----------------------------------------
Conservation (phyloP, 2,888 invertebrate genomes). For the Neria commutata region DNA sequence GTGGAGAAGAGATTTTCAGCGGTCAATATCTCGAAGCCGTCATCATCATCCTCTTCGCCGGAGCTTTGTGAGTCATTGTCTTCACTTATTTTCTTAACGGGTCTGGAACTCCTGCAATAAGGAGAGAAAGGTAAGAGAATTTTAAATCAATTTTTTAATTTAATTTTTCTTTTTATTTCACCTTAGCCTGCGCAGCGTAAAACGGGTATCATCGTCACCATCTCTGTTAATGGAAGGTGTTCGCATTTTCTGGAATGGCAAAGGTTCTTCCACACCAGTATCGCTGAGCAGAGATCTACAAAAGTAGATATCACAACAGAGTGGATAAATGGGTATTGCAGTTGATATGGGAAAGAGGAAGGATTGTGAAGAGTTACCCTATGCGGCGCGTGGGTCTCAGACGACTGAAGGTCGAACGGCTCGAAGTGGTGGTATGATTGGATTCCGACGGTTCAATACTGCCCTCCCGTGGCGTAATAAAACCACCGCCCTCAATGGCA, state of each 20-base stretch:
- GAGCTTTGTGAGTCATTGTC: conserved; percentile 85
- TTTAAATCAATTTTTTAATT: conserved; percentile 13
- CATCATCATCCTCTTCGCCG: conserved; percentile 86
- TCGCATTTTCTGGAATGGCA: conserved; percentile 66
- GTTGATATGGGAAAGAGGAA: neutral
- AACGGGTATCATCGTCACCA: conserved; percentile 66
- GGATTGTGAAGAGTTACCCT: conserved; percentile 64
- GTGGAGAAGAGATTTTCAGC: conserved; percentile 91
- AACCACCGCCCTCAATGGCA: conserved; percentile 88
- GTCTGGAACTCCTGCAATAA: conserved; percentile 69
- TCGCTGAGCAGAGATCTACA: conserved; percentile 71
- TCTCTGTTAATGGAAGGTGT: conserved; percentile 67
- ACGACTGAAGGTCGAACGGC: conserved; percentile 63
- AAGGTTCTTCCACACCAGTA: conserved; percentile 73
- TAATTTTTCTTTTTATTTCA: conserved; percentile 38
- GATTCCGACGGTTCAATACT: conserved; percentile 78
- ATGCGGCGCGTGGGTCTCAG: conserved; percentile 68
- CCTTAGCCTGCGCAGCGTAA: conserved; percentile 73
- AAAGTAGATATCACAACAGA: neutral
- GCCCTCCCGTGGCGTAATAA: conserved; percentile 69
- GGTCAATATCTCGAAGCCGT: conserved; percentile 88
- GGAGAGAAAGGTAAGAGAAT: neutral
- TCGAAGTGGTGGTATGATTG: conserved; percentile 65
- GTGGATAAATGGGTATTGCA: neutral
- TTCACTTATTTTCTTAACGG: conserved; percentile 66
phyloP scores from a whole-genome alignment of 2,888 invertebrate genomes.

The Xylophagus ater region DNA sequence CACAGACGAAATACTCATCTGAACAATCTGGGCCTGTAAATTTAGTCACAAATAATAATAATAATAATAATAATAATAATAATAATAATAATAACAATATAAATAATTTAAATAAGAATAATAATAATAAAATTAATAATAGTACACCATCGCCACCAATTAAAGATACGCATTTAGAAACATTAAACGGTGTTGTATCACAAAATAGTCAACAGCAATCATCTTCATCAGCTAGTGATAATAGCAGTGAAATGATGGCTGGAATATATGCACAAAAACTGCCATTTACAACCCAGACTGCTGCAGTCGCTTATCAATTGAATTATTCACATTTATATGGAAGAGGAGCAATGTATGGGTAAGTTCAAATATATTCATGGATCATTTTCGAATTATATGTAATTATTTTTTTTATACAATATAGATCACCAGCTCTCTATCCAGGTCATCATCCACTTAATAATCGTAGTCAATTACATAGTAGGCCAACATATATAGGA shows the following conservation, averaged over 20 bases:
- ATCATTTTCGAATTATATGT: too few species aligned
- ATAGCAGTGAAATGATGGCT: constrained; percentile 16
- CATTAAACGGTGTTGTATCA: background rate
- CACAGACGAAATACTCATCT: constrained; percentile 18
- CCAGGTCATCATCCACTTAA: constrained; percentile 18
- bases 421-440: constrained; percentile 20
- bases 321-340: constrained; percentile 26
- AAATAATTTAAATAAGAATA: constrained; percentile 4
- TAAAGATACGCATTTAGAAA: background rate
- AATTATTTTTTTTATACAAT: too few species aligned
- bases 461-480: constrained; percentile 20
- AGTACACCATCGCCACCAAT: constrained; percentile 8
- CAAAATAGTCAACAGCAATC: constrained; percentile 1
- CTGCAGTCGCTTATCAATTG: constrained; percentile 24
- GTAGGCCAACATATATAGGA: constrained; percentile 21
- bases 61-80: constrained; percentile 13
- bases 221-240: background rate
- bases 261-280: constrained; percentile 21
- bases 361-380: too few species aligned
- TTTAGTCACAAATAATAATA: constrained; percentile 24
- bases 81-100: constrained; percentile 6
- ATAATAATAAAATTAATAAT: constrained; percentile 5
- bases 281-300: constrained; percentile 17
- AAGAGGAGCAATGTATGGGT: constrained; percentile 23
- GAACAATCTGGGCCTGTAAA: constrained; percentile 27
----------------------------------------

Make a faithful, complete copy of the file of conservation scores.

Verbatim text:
Conservation (phyloP, 2,888 invertebrate genomes). For the Neria commutata region DNA sequence GTGGAGAAGAGATTTTCAGCGGTCAATATCTCGAAGCCGTCATCATCATCCTCTTCGCCGGAGCTTTGTGAGTCATTGTCTTCACTTATTTTCTTAACGGGTCTGGAACTCCTGCAATAAGGAGAGAAAGGTAAGAGAATTTTAAATCAATTTTTTAATTTAATTTTTCTTTTTATTTCACCTTAGCCTGCGCAGCGTAAAACGGGTATCATCGTCACCATCTCTGTTAATGGAAGGTGTTCGCATTTTCTGGAATGGCAAAGGTTCTTCCACACCAGTATCGCTGAGCAGAGATCTACAAAAGTAGATATCACAACAGAGTGGATAAATGGGTATTGCAGTTGATATGGGAAAGAGGAAGGATTGTGAAGAGTTACCCTATGCGGCGCGTGGGTCTCAGACGACTGAAGGTCGAACGGCTCGAAGTGGTGGTATGATTGGATTCCGACGGTTCAATACTGCCCTCCCGTGGCGTAATAAAACCACCGCCCTCAATGGCA, state of each 20-base stretch:
- GAGCTTTGTGAGTCATTGTC: conserved; percentile 85
- TTTAAATCAATTTTTTAATT: conserved; percentile 13
- CATCATCATCCTCTTCGCCG: conserved; percentile 86
- TCGCATTTTCTGGAATGGCA: conserved; percentile 66
- GTTGATATGGGAAAGAGGAA: neutral
- AACGGGTATCATCGTCACCA: conserved; percentile 66
- GGATTGTGAAGAGTTACCCT: conserved; percentile 64
- GTGGAGAAGAGATTTTCAGC: conserved; percentile 91
- AACCACCGCCCTCAATGGCA: conserved; percentile 88
- GTCTGGAACTCCTGCAATAA: conserved; percentile 69
- TCGCTGAGCAGAGATCTACA: conserved; percentile 71
- TCTCTGTTAATGGAAGGTGT: conserved; percentile 67
- ACGACTGAAGGTCGAACGGC: conserved; percentile 63
- AAGGTTCTTCCACACCAGTA: conserved; percentile 73
- TAATTTTTCTTTTTATTTCA: conserved; percentile 38
- GATTCCGACGGTTCAATACT: conserved; percentile 78
- ATGCGGCGCGTGGGTCTCAG: conserved; percentile 68
- CCTTAGCCTGCGCAGCGTAA: conserved; percentile 73
- AAAGTAGATATCACAACAGA: neutral
- GCCCTCCCGTGGCGTAATAA: conserved; percentile 69
- GGTCAATATCTCGAAGCCGT: conserved; percentile 88
- GGAGAGAAAGGTAAGAGAAT: neutral
- TCGAAGTGGTGGTATGATTG: conserved; percentile 65
- GTGGATAAATGGGTATTGCA: neutral
- TTCACTTATTTTCTTAACGG: conserved; percentile 66
phyloP scores from a whole-genome alignment of 2,888 invertebrate genomes.

The Xylophagus ater region DNA sequence CACAGACGAAATACTCATCTGAACAATCTGGGCCTGTAAATTTAGTCACAAATAATAATAATAATAATAATAATAATAATAATAATAATAATAACAATATAAATAATTTAAATAAGAATAATAATAATAAAATTAATAATAGTACACCATCGCCACCAATTAAAGATACGCATTTAGAAACATTAAACGGTGTTGTATCACAAAATAGTCAACAGCAATCATCTTCATCAGCTAGTGATAATAGCAGTGAAATGATGGCTGGAATATATGCACAAAAACTGCCATTTACAACCCAGACTGCTGCAGTCGCTTATCAATTGAATTATTCACATTTATATGGAAGAGGAGCAATGTATGGGTAAGTTCAAATATATTCATGGATCATTTTCGAATTATATGTAATTATTTTTTTTATACAATATAGATCACCAGCTCTCTATCCAGGTCATCATCCACTTAATAATCGTAGTCAATTACATAGTAGGCCAACATATATAGGA shows the following conservation, averaged over 20 bases:
- ATCATTTTCGAATTATATGT: too few species aligned
- ATAGCAGTGAAATGATGGCT: constrained; percentile 16
- CATTAAACGGTGTTGTATCA: background rate
- CACAGACGAAATACTCATCT: constrained; percentile 18
- CCAGGTCATCATCCACTTAA: constrained; percentile 18
- bases 421-440: constrained; percentile 20
- bases 321-340: constrained; percentile 26
- AAATAATTTAAATAAGAATA: constrained; percentile 4
- TAAAGATACGCATTTAGAAA: background rate
- AATTATTTTTTTTATACAAT: too few species aligned
- bases 461-480: constrained; percentile 20
- AGTACACCATCGCCACCAAT: constrained; percentile 8
- CAAAATAGTCAACAGCAATC: constrained; percentile 1
- CTGCAGTCGCTTATCAATTG: constrained; percentile 24
- GTAGGCCAACATATATAGGA: constrained; percentile 21
- bases 61-80: constrained; percentile 13
- bases 221-240: background rate
- bases 261-280: constrained; percentile 21
- bases 361-380: too few species aligned
- TTTAGTCACAAATAATAATA: constrained; percentile 24
- bases 81-100: constrained; percentile 6
- ATAATAATAAAATTAATAAT: constrained; percentile 5
- bases 281-300: constrained; percentile 17
- AAGAGGAGCAATGTATGGGT: constrained; percentile 23
- GAACAATCTGGGCCTGTAAA: constrained; percentile 27